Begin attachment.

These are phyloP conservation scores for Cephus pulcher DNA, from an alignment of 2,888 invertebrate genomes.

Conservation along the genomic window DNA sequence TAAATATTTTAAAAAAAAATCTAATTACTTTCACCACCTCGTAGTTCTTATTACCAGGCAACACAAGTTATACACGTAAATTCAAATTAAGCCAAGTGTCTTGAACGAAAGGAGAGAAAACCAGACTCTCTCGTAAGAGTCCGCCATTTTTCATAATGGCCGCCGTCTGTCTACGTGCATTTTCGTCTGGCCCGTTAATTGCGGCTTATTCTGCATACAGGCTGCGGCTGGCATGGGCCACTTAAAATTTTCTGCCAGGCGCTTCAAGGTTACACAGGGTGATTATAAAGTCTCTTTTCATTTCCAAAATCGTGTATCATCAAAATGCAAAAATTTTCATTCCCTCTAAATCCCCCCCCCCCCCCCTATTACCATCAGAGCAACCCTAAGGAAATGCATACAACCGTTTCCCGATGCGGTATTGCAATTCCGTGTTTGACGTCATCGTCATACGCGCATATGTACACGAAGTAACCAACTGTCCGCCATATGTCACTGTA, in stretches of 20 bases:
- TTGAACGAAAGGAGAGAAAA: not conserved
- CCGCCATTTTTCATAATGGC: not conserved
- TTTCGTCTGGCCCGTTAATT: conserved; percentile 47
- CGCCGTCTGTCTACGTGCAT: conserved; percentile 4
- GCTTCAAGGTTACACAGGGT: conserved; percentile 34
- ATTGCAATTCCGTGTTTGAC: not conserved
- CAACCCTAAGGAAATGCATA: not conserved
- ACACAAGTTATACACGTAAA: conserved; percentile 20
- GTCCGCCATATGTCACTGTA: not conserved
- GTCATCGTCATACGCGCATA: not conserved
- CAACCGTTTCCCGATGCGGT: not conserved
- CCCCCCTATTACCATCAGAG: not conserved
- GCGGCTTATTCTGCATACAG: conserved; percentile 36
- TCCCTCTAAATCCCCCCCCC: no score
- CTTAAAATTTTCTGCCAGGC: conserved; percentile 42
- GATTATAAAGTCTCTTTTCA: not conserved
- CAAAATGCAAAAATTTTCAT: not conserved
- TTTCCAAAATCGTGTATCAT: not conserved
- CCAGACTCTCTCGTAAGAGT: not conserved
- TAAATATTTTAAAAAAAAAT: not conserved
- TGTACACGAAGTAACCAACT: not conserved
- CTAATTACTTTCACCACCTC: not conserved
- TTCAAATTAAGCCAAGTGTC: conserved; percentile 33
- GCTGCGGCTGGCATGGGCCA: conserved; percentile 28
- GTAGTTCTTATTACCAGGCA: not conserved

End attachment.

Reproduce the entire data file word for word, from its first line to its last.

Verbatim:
These are phyloP conservation scores for Cephus pulcher DNA, from an alignment of 2,888 invertebrate genomes.

Conservation along the genomic window DNA sequence TAAATATTTTAAAAAAAAATCTAATTACTTTCACCACCTCGTAGTTCTTATTACCAGGCAACACAAGTTATACACGTAAATTCAAATTAAGCCAAGTGTCTTGAACGAAAGGAGAGAAAACCAGACTCTCTCGTAAGAGTCCGCCATTTTTCATAATGGCCGCCGTCTGTCTACGTGCATTTTCGTCTGGCCCGTTAATTGCGGCTTATTCTGCATACAGGCTGCGGCTGGCATGGGCCACTTAAAATTTTCTGCCAGGCGCTTCAAGGTTACACAGGGTGATTATAAAGTCTCTTTTCATTTCCAAAATCGTGTATCATCAAAATGCAAAAATTTTCATTCCCTCTAAATCCCCCCCCCCCCCCCTATTACCATCAGAGCAACCCTAAGGAAATGCATACAACCGTTTCCCGATGCGGTATTGCAATTCCGTGTTTGACGTCATCGTCATACGCGCATATGTACACGAAGTAACCAACTGTCCGCCATATGTCACTGTA, in stretches of 20 bases:
- TTGAACGAAAGGAGAGAAAA: not conserved
- CCGCCATTTTTCATAATGGC: not conserved
- TTTCGTCTGGCCCGTTAATT: conserved; percentile 47
- CGCCGTCTGTCTACGTGCAT: conserved; percentile 4
- GCTTCAAGGTTACACAGGGT: conserved; percentile 34
- ATTGCAATTCCGTGTTTGAC: not conserved
- CAACCCTAAGGAAATGCATA: not conserved
- ACACAAGTTATACACGTAAA: conserved; percentile 20
- GTCCGCCATATGTCACTGTA: not conserved
- GTCATCGTCATACGCGCATA: not conserved
- CAACCGTTTCCCGATGCGGT: not conserved
- CCCCCCTATTACCATCAGAG: not conserved
- GCGGCTTATTCTGCATACAG: conserved; percentile 36
- TCCCTCTAAATCCCCCCCCC: no score
- CTTAAAATTTTCTGCCAGGC: conserved; percentile 42
- GATTATAAAGTCTCTTTTCA: not conserved
- CAAAATGCAAAAATTTTCAT: not conserved
- TTTCCAAAATCGTGTATCAT: not conserved
- CCAGACTCTCTCGTAAGAGT: not conserved
- TAAATATTTTAAAAAAAAAT: not conserved
- TGTACACGAAGTAACCAACT: not conserved
- CTAATTACTTTCACCACCTC: not conserved
- TTCAAATTAAGCCAAGTGTC: conserved; percentile 33
- GCTGCGGCTGGCATGGGCCA: conserved; percentile 28
- GTAGTTCTTATTACCAGGCA: not conserved